DOI: 10.1056/NEJMoa2019422

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Funding: AFNET, BMBF, DZHK, EHRA, Deutsche Herzstiftung, Abbott, Sanofi

 

About the EAST – AFNET 4 trial

EAST – AFNET 4 is an investigator initiated trial (IIT) that compared two different treatment strategies in atrial fibrillation. The EAST – AFNET 4 trial tested whether an early, comprehensive rhythm control therapy can prevent adverse cardiovascular outcomes in patients with atrial fibrillation (AF) compared to usual care.

A total of 2789 patients with early AF (diagnosed less than a year ago) and at least two cardiovascular conditions (approximating a CHA₂DS₂-VASc score >=2) were enrolled by 135 sites in 11 countries during 2011 to 2016. Patients were randomized 1:1 to early rhythm control therapy or usual care, stratified by sites. Patients in both groups received guideline-recommended treatment for underlying cardiovascular conditions, anticoagulation, and rate control.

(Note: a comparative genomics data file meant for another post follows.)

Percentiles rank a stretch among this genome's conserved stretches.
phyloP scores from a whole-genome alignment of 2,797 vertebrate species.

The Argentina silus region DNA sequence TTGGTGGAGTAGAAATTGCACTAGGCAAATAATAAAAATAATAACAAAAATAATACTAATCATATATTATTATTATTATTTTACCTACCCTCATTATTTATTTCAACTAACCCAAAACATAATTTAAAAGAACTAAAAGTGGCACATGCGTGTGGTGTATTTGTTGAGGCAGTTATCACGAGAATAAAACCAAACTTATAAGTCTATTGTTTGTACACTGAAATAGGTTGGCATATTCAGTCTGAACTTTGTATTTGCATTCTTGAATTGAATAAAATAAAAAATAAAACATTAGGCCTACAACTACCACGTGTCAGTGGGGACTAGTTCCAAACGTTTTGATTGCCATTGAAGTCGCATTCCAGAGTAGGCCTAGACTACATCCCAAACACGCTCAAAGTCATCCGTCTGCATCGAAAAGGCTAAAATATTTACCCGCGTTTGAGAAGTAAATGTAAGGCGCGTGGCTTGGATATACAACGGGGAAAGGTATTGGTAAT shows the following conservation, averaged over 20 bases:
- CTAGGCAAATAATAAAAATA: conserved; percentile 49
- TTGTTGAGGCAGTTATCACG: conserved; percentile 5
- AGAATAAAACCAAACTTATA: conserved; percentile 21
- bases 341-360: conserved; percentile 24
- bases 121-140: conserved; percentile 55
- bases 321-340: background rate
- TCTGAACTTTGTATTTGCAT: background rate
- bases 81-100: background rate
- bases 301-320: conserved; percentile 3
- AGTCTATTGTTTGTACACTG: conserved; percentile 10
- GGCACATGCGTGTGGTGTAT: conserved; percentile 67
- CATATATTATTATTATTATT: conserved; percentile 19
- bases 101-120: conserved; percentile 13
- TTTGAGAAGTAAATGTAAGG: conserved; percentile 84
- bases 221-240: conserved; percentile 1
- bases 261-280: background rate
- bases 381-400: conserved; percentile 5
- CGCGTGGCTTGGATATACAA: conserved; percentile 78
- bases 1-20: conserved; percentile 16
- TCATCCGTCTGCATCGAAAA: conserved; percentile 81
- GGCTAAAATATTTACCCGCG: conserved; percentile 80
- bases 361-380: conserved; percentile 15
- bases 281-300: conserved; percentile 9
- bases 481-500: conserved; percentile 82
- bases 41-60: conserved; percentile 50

All patients in the early rhythm control group received antiarrhythmic drugs or catheter ablation after randomization (chosen by the local study teams). Rhythm control therapy was escalated with AF ablation and/or antiarrhythmic drugs when recurrent AF was documented clinically or by ECG, including monitoring with patient-operated ECG devices.

Patients in the usual care group were initially managed with rate control. Rhythm control therapy was only used to improve atrial fibrillation-related symptoms despite optimal rate control, following current guidelines.

 

About the Atrial Fibrillation NETwork (AFNET)

The Atrial Fibrillation NETwork is an interdisciplinary research network comprising scientists and physicians from hospitals and practices dedicated to improving the management of atrial fibrillation through coordinated research in Germany, Europe, and worldwide. Its main objective is to conduct high quality investigator-initiated clinical trials and registries on a national and international level. The AFNET continues the long-term activities of the network which has been funded by the German Federal Ministry of Research and Education over a decade. Since January 2015, specific projects and infrastructures of the AFNET are funded by the German Centre for Cardiovascular Research (DZHK).